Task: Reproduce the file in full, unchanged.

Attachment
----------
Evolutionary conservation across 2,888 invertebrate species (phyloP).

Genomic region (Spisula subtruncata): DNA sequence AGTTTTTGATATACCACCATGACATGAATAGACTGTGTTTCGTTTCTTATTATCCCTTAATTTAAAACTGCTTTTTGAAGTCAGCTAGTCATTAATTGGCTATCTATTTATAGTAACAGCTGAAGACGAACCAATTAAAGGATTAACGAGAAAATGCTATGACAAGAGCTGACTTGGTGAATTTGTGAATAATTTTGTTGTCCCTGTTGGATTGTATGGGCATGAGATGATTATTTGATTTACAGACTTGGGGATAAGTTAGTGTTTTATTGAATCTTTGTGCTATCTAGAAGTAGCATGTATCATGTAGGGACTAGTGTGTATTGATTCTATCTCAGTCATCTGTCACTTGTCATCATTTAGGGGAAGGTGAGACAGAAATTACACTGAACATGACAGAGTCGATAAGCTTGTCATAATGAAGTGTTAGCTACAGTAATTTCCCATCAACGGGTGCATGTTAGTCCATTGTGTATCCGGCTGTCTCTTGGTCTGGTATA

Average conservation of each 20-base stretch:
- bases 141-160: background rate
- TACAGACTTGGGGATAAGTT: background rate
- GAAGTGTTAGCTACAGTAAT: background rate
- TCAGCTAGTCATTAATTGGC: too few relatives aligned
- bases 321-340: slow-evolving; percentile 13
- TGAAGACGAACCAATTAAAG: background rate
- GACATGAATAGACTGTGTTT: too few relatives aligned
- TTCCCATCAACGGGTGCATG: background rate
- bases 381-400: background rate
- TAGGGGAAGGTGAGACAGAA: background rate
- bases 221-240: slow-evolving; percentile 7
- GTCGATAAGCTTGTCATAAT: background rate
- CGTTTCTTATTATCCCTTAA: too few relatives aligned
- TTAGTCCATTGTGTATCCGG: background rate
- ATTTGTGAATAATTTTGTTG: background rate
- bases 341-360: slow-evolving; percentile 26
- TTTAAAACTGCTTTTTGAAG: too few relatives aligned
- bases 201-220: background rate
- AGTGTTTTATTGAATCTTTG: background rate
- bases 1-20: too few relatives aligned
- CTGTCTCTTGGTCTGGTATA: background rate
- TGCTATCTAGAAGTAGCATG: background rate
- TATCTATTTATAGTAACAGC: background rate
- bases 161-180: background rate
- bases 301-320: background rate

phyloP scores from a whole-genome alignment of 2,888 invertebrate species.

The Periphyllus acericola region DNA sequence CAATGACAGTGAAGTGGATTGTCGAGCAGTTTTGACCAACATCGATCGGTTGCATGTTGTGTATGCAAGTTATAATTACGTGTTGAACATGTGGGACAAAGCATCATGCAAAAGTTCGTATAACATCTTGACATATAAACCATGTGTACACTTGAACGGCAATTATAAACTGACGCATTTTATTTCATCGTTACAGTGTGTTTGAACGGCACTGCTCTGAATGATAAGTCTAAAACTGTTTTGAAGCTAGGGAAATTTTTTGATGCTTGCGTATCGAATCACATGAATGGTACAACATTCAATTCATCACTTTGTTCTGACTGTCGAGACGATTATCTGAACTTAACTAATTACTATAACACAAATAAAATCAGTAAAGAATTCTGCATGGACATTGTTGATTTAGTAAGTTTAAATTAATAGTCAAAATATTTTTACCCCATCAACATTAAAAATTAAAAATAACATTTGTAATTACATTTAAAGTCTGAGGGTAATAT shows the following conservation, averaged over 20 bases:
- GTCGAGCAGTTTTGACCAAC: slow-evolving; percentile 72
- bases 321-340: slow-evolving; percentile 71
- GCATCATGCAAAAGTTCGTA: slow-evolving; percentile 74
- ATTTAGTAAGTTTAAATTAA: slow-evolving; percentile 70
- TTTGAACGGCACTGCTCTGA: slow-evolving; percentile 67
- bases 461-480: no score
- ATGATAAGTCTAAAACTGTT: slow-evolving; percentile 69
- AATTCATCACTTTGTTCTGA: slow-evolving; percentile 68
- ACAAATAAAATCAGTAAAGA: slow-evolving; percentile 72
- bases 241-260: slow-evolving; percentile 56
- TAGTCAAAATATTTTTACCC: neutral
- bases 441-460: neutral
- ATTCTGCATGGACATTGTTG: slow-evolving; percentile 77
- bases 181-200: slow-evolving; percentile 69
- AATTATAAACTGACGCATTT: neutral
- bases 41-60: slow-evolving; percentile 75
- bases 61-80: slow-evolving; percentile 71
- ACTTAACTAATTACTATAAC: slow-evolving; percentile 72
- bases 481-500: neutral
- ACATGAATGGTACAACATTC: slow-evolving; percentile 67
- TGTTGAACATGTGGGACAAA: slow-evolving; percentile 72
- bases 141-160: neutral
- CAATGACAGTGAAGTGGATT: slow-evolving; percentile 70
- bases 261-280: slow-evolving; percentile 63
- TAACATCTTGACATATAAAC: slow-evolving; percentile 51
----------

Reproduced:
Evolutionary conservation across 2,888 invertebrate species (phyloP).

Genomic region (Spisula subtruncata): DNA sequence AGTTTTTGATATACCACCATGACATGAATAGACTGTGTTTCGTTTCTTATTATCCCTTAATTTAAAACTGCTTTTTGAAGTCAGCTAGTCATTAATTGGCTATCTATTTATAGTAACAGCTGAAGACGAACCAATTAAAGGATTAACGAGAAAATGCTATGACAAGAGCTGACTTGGTGAATTTGTGAATAATTTTGTTGTCCCTGTTGGATTGTATGGGCATGAGATGATTATTTGATTTACAGACTTGGGGATAAGTTAGTGTTTTATTGAATCTTTGTGCTATCTAGAAGTAGCATGTATCATGTAGGGACTAGTGTGTATTGATTCTATCTCAGTCATCTGTCACTTGTCATCATTTAGGGGAAGGTGAGACAGAAATTACACTGAACATGACAGAGTCGATAAGCTTGTCATAATGAAGTGTTAGCTACAGTAATTTCCCATCAACGGGTGCATGTTAGTCCATTGTGTATCCGGCTGTCTCTTGGTCTGGTATA

Average conservation of each 20-base stretch:
- bases 141-160: background rate
- TACAGACTTGGGGATAAGTT: background rate
- GAAGTGTTAGCTACAGTAAT: background rate
- TCAGCTAGTCATTAATTGGC: too few relatives aligned
- bases 321-340: slow-evolving; percentile 13
- TGAAGACGAACCAATTAAAG: background rate
- GACATGAATAGACTGTGTTT: too few relatives aligned
- TTCCCATCAACGGGTGCATG: background rate
- bases 381-400: background rate
- TAGGGGAAGGTGAGACAGAA: background rate
- bases 221-240: slow-evolving; percentile 7
- GTCGATAAGCTTGTCATAAT: background rate
- CGTTTCTTATTATCCCTTAA: too few relatives aligned
- TTAGTCCATTGTGTATCCGG: background rate
- ATTTGTGAATAATTTTGTTG: background rate
- bases 341-360: slow-evolving; percentile 26
- TTTAAAACTGCTTTTTGAAG: too few relatives aligned
- bases 201-220: background rate
- AGTGTTTTATTGAATCTTTG: background rate
- bases 1-20: too few relatives aligned
- CTGTCTCTTGGTCTGGTATA: background rate
- TGCTATCTAGAAGTAGCATG: background rate
- TATCTATTTATAGTAACAGC: background rate
- bases 161-180: background rate
- bases 301-320: background rate

phyloP scores from a whole-genome alignment of 2,888 invertebrate species.

The Periphyllus acericola region DNA sequence CAATGACAGTGAAGTGGATTGTCGAGCAGTTTTGACCAACATCGATCGGTTGCATGTTGTGTATGCAAGTTATAATTACGTGTTGAACATGTGGGACAAAGCATCATGCAAAAGTTCGTATAACATCTTGACATATAAACCATGTGTACACTTGAACGGCAATTATAAACTGACGCATTTTATTTCATCGTTACAGTGTGTTTGAACGGCACTGCTCTGAATGATAAGTCTAAAACTGTTTTGAAGCTAGGGAAATTTTTTGATGCTTGCGTATCGAATCACATGAATGGTACAACATTCAATTCATCACTTTGTTCTGACTGTCGAGACGATTATCTGAACTTAACTAATTACTATAACACAAATAAAATCAGTAAAGAATTCTGCATGGACATTGTTGATTTAGTAAGTTTAAATTAATAGTCAAAATATTTTTACCCCATCAACATTAAAAATTAAAAATAACATTTGTAATTACATTTAAAGTCTGAGGGTAATAT shows the following conservation, averaged over 20 bases:
- GTCGAGCAGTTTTGACCAAC: slow-evolving; percentile 72
- bases 321-340: slow-evolving; percentile 71
- GCATCATGCAAAAGTTCGTA: slow-evolving; percentile 74
- ATTTAGTAAGTTTAAATTAA: slow-evolving; percentile 70
- TTTGAACGGCACTGCTCTGA: slow-evolving; percentile 67
- bases 461-480: no score
- ATGATAAGTCTAAAACTGTT: slow-evolving; percentile 69
- AATTCATCACTTTGTTCTGA: slow-evolving; percentile 68
- ACAAATAAAATCAGTAAAGA: slow-evolving; percentile 72
- bases 241-260: slow-evolving; percentile 56
- TAGTCAAAATATTTTTACCC: neutral
- bases 441-460: neutral
- ATTCTGCATGGACATTGTTG: slow-evolving; percentile 77
- bases 181-200: slow-evolving; percentile 69
- AATTATAAACTGACGCATTT: neutral
- bases 41-60: slow-evolving; percentile 75
- bases 61-80: slow-evolving; percentile 71
- ACTTAACTAATTACTATAAC: slow-evolving; percentile 72
- bases 481-500: neutral
- ACATGAATGGTACAACATTC: slow-evolving; percentile 67
- TGTTGAACATGTGGGACAAA: slow-evolving; percentile 72
- bases 141-160: neutral
- CAATGACAGTGAAGTGGATT: slow-evolving; percentile 70
- bases 261-280: slow-evolving; percentile 63
- TAACATCTTGACATATAAAC: slow-evolving; percentile 51